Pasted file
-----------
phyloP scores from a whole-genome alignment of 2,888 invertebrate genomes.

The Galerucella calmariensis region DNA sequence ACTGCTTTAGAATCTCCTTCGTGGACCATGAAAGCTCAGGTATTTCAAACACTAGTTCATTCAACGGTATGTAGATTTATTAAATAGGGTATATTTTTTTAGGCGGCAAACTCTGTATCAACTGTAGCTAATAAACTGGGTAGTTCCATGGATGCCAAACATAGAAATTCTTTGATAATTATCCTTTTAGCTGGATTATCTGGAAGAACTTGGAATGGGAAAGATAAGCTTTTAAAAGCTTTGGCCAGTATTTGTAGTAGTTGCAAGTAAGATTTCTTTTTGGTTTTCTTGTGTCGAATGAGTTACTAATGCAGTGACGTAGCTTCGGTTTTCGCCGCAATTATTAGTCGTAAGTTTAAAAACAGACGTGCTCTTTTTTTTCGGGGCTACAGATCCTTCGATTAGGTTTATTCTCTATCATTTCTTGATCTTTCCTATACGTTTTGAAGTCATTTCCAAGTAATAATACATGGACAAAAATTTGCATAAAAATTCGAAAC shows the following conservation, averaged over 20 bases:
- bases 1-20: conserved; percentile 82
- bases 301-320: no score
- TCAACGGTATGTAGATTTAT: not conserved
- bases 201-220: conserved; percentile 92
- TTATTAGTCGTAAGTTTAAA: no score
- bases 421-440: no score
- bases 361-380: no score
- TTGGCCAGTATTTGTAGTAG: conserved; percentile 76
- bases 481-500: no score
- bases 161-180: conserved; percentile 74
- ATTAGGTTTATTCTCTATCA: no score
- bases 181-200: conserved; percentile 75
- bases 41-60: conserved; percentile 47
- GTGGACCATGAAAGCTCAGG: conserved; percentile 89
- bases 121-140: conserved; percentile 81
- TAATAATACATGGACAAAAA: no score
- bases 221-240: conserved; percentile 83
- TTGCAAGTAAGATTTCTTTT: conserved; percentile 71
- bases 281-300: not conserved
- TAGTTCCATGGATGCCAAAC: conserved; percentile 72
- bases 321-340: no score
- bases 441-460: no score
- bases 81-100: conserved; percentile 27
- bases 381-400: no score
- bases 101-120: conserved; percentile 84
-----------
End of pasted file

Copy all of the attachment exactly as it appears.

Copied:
phyloP scores from a whole-genome alignment of 2,888 invertebrate genomes.

The Galerucella calmariensis region DNA sequence ACTGCTTTAGAATCTCCTTCGTGGACCATGAAAGCTCAGGTATTTCAAACACTAGTTCATTCAACGGTATGTAGATTTATTAAATAGGGTATATTTTTTTAGGCGGCAAACTCTGTATCAACTGTAGCTAATAAACTGGGTAGTTCCATGGATGCCAAACATAGAAATTCTTTGATAATTATCCTTTTAGCTGGATTATCTGGAAGAACTTGGAATGGGAAAGATAAGCTTTTAAAAGCTTTGGCCAGTATTTGTAGTAGTTGCAAGTAAGATTTCTTTTTGGTTTTCTTGTGTCGAATGAGTTACTAATGCAGTGACGTAGCTTCGGTTTTCGCCGCAATTATTAGTCGTAAGTTTAAAAACAGACGTGCTCTTTTTTTTCGGGGCTACAGATCCTTCGATTAGGTTTATTCTCTATCATTTCTTGATCTTTCCTATACGTTTTGAAGTCATTTCCAAGTAATAATACATGGACAAAAATTTGCATAAAAATTCGAAAC shows the following conservation, averaged over 20 bases:
- bases 1-20: conserved; percentile 82
- bases 301-320: no score
- TCAACGGTATGTAGATTTAT: not conserved
- bases 201-220: conserved; percentile 92
- TTATTAGTCGTAAGTTTAAA: no score
- bases 421-440: no score
- bases 361-380: no score
- TTGGCCAGTATTTGTAGTAG: conserved; percentile 76
- bases 481-500: no score
- bases 161-180: conserved; percentile 74
- ATTAGGTTTATTCTCTATCA: no score
- bases 181-200: conserved; percentile 75
- bases 41-60: conserved; percentile 47
- GTGGACCATGAAAGCTCAGG: conserved; percentile 89
- bases 121-140: conserved; percentile 81
- TAATAATACATGGACAAAAA: no score
- bases 221-240: conserved; percentile 83
- TTGCAAGTAAGATTTCTTTT: conserved; percentile 71
- bases 281-300: not conserved
- TAGTTCCATGGATGCCAAAC: conserved; percentile 72
- bases 321-340: no score
- bases 441-460: no score
- bases 81-100: conserved; percentile 27
- bases 381-400: no score
- bases 101-120: conserved; percentile 84